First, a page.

The Great Chickpea Challenge: Introducing Winter Sowing in the Mediterranean Region
Richard Tutwiler. (29/1/1995). The Great Chickpea Challenge: Introducing Winter Sowing in the Mediterranean Region. Aleppo, Syria: International Center for Agricultural Research in the Dry Areas (ICARDA).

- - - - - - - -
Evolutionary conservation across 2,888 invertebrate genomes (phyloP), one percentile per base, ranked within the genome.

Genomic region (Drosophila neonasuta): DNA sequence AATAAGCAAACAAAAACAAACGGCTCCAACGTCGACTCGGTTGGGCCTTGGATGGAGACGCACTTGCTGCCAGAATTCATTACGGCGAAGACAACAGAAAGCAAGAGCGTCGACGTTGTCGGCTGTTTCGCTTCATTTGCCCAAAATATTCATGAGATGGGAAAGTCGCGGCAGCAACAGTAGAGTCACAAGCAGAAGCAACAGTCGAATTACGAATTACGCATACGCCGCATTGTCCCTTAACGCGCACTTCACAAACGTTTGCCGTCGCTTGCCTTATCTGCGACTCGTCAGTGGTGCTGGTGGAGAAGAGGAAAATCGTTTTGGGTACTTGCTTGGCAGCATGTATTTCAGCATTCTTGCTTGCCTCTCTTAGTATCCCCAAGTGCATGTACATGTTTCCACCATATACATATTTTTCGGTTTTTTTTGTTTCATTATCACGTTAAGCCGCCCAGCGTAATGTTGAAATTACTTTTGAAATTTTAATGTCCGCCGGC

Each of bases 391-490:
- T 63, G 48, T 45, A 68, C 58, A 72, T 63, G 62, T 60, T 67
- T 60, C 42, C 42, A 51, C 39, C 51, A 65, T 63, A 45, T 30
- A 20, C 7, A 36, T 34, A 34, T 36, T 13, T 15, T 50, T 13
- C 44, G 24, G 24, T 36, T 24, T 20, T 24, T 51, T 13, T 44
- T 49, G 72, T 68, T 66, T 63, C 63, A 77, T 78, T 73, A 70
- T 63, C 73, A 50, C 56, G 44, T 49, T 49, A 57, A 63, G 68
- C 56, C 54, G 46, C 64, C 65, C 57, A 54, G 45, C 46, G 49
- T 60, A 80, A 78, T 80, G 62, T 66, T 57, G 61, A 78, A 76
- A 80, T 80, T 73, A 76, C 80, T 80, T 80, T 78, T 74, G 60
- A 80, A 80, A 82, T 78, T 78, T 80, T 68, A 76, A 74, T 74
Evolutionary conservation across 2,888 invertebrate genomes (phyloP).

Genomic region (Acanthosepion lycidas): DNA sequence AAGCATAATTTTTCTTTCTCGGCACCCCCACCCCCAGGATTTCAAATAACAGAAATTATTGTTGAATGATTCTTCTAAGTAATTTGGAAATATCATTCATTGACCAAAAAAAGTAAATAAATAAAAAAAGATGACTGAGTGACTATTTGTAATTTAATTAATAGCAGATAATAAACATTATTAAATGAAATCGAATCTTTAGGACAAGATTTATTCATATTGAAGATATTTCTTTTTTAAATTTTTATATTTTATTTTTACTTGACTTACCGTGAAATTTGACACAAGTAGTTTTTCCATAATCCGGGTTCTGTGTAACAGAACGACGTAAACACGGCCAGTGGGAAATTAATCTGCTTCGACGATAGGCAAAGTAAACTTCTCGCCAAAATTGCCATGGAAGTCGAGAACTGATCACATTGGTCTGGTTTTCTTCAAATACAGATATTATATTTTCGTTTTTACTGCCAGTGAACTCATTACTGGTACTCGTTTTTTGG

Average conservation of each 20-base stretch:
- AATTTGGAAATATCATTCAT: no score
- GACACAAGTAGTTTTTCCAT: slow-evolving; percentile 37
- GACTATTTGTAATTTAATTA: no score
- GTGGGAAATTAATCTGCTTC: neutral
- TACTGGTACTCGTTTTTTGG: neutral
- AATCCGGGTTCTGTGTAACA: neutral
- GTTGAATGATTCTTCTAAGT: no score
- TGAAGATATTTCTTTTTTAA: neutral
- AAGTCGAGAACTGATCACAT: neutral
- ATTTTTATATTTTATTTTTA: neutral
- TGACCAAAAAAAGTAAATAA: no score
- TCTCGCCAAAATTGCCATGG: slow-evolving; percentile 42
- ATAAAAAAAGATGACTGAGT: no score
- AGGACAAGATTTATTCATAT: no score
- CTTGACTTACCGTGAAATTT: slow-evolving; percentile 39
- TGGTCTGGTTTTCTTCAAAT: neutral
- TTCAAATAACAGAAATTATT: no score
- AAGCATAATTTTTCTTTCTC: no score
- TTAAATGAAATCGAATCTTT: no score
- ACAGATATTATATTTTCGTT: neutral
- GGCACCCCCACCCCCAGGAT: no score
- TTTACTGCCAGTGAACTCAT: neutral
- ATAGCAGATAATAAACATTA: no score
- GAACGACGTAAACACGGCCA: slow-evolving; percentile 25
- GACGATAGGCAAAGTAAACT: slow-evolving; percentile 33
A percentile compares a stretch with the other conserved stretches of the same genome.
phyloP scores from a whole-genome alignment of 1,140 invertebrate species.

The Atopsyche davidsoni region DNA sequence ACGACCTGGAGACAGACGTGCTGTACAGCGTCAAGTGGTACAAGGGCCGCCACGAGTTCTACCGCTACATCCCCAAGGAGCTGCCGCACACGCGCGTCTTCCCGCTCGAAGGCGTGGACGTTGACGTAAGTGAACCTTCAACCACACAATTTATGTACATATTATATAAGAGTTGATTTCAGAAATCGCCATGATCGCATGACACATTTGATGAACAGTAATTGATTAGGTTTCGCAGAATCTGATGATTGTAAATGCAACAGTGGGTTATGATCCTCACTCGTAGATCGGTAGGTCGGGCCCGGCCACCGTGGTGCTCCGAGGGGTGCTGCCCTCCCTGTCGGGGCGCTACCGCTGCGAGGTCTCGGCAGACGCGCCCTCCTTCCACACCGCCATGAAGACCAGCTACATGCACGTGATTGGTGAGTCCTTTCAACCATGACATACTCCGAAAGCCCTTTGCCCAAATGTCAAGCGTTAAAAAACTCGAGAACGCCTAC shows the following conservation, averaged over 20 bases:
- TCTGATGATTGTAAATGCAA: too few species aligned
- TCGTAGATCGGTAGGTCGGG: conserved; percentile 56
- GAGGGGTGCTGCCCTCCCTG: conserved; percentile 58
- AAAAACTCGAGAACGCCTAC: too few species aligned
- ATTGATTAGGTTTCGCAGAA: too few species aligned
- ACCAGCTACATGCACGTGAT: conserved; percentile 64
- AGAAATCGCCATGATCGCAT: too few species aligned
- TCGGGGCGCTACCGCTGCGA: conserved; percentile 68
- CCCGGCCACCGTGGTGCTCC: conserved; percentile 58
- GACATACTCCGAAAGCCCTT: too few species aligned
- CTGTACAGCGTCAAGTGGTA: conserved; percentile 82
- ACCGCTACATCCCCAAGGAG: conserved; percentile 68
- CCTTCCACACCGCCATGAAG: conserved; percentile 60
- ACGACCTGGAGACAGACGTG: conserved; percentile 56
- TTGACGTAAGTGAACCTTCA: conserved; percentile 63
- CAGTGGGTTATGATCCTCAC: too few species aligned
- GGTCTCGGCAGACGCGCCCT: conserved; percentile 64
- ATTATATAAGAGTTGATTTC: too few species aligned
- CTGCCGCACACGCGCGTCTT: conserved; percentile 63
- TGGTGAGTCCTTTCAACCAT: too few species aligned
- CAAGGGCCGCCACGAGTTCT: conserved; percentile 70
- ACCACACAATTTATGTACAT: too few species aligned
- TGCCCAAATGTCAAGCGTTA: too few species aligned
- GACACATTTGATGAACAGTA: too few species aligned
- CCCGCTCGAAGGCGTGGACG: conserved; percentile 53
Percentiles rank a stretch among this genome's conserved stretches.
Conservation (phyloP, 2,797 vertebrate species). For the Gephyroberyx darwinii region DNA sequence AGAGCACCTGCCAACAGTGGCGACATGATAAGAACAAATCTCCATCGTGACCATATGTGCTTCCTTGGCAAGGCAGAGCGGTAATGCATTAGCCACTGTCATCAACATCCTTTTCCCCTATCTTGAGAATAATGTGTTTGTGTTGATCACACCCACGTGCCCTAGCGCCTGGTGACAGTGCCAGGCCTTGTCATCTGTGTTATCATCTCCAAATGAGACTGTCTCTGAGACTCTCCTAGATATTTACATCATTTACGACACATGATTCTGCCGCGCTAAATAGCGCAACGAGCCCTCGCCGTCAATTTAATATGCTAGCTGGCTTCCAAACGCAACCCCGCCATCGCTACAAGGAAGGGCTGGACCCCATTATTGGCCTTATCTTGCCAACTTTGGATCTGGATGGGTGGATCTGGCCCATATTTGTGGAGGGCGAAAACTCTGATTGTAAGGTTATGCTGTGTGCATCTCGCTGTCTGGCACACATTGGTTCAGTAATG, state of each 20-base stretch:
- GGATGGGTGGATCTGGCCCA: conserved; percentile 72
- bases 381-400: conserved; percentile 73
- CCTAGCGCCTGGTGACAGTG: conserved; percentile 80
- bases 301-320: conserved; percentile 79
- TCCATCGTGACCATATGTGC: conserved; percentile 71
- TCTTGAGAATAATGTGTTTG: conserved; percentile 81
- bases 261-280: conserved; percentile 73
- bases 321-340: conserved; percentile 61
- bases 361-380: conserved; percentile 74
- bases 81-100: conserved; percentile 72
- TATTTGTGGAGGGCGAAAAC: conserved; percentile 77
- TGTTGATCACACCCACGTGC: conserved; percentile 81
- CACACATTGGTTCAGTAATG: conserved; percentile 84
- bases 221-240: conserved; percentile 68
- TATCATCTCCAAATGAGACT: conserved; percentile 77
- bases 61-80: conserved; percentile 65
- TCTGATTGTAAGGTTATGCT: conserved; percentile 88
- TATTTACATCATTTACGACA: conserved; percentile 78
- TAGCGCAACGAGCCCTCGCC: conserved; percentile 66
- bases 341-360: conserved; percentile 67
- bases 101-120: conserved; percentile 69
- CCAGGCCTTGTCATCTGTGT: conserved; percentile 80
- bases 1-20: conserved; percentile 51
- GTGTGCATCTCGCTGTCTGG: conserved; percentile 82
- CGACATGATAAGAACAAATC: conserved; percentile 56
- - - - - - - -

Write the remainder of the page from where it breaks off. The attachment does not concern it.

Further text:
Kabuli chickpea is crucial to the diet of many who live in the West Asia and North Africa (WANA) region. But, while there has been some increase in production over the last few years, most of this has been in Turkey-and it has come from area expansion, not from higher yields. Elsewhere in WANA, production has failed to show a consistent year-on-year increase. Moreover, the area planted to chickpea has fluctuated dramatically from one year to another, with corresponding peaks and troughs in production. This is not good for anybody. It is unhelpful for agricultural and economic planners at the national level. It means an unstable market in chickpae--an important staple; this is bad for consumers. And it is, surely, not good for farmers, who are unable to plan for land use and income. So why do they vary the area they plant to chickpea to this extent? The answer lies in the farming systems of the region. Chickpea is planted in spring, and makes use of residual ground moisture from winter rains. By spring, the farmer will know whether the rain has been sufficient that season, and whether it is worth planting his chickpea crop. Often it is not; hence the wild swings in chickpea area. There is a need both to stabilize production and improve yields of this consumer staple. The challenge referred to in the title of this paper is that of finding a chickpea technology that can improve yield, without exposing farmers--especially poorer ones---to the risks they now avoid through their spring planting decision. The answer could lie with winter-sown chickpea. It has several advantages: it can take more advantage of winter precipitation, resulting in higher yields; there is higher stand at maturity, making mechanical harvesting an option; and the harvest is four to six weeks earlier, away from the cereal harvest, so that labor costs are lower. And, with winter sowing, the decision to plant must be taken before the extent of winter rain is clear. So the area should stabilize, especially if yields are high enough. ICARDA is closely associated with the development of winter chickpea varieties. In 1989 it went into partnership with a number of national programs to assess the acceptability of winter-sown chickpea. This was to be done by establishing a dialogue with farmers so that scientists could better understand exactly what they need from chickpea, and whether the new winter-sown varieties really meet those needs. The paper that follows presents the results of that dialogue in two countries, Morocco and Syria. Overall, they are encouraging; but there is both success and failure. Morocco needs to concentrate on seed size, as its markets discriminate against smaller seeds; consumers like their chickpeas boiled and whole. This was less of a problem in Syria, where people eat chickpea in pureed form (for example, as hummus). Ascochyta-blight resistance is a serious issue in both countries---to the extent that chickpea cultivation of any kind is currently suspended for three years in one Syrian province, in order to control the disease. Cold tolerance is important in Syria, where the winter can be quite severe. Climatic factors are extremely important. And there may be an "information gap". Farmers in Syria thought that some of their neighbors did not adopt winter chickpea technology because they didn't know enough about the necessary weed control and agronomic practices. These can be dealt with. There are now large-seeded, ascochyta-resistant varieties being bred from ICARDA lines, and three have just been released in Spain. And the "information gap" is a matter for extension services. However, in both countries, there was a commercial dimension. It was found that farmers judge success or failure of this technology by net return, not yield as such. It was also clear that winter chickpea must fight for its place in the farming system. Farmers did not compare net returns with spring chickpea alone. Rather, they compared chickpea in general with alternative crops. We have found the answers, or some of them, to the challenge of chickpea production; but farmers face the challenge of the economic system as a whole.